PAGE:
3) “Black Jeopardy with Tom Hanks” – Tom Hanks

I was tempted to put this in the Politics category, but honestly, that feels like underselling how strong of a piece of satire this is, how well-pitched it is as both a piece of comedy and a piece of commentary.

Essentially a sketch on how the divisions between people aren’t quite as clear as we might make them, how class may mean more than we give it credit for for the groups that it puts people in, and how we have more common ground than we think. Plus, there’s simply some amazing comedic timing and writing and Hanks’ performance is pitched so perfectly on the high-wire that it’s much of what sells the sketch from being either preachy or misguided.

2) “Totino’s with Kristen Stewart” – Kristen Stewart

The Super Bowl Totino’s commercials have quietly become the show’s best recurring sketch, an annual frame around which to stretch whatever conceptual weirdness they can put onto Vanessa Bayer’s nameless wife (realizing now that she’ll be gone, and this is perhaps the best ending for the Trilogy of Totino’s).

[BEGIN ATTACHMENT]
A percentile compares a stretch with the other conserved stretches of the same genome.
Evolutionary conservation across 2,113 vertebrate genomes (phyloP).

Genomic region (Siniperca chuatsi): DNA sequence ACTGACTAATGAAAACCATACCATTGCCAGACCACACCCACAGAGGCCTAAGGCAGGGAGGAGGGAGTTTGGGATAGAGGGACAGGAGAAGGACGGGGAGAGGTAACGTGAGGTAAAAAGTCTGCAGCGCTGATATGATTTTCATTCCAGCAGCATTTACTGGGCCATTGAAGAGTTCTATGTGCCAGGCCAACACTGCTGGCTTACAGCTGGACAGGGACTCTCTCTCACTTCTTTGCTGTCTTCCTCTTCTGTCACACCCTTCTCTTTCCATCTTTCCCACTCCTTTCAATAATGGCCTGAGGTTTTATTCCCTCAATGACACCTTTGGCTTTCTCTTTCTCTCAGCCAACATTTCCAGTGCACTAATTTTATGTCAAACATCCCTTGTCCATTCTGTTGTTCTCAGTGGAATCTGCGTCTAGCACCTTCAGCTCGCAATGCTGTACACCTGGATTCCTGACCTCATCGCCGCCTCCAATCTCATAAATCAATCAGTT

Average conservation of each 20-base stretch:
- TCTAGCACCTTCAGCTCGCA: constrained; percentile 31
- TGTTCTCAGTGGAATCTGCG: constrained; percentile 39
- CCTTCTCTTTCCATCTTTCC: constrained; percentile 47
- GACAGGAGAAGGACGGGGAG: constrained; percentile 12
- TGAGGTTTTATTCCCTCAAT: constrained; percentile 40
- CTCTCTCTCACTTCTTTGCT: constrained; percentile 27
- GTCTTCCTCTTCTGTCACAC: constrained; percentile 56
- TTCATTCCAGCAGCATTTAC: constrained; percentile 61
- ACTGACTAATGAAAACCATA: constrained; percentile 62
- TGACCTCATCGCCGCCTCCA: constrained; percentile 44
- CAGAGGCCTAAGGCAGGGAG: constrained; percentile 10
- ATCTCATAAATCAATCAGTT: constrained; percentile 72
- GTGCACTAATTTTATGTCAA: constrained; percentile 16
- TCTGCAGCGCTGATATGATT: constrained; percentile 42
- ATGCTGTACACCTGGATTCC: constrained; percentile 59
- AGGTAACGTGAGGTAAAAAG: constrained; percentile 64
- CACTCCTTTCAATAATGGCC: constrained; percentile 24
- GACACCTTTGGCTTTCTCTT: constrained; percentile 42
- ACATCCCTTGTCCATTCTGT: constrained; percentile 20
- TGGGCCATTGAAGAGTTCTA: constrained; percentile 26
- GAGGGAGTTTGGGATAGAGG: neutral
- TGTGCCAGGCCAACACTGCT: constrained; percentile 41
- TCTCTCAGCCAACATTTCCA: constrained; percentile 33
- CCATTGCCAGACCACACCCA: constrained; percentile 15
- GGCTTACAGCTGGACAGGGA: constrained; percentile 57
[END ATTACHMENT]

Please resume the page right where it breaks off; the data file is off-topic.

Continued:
This one works almost because it’s played so straight. The cinematography is legitimately gorgeous, pulling on French cinema techniques, and the music is beautiful. The chemistry between Bayer and Stewart is real and the joke isn’t “lesbians” but the juxtaposition between the passionate scene and the mundanity going on right next to it, plus the use of Totino’s Pizza Rolls in lovemaking. It’s just an incredibly clever concept put together very well, a sort of audacious weirdness with heart.

1) “Haunted Elevator (ft. David S. Pumpkins)” – Tom Hanks

If you’re surprised I’m putting this here, you’ve not been paying attention to my reviews.

The Haunted Elevator and its bizarre denizen David S. Pumpkins is everything I love in comedy. A bizarre character that forces a meta examination of the premise. Specific detail that continually escalates. A deadpan confrontation with an increasingly strange world. All wrapped up in that weird-ass Spirit Halloween Pumpkin suit. I don’t think I’ve had any sketch this year pop into my head quite as often, and for that, David S. Pumpkins and his B-Boy skeletons take the top spot.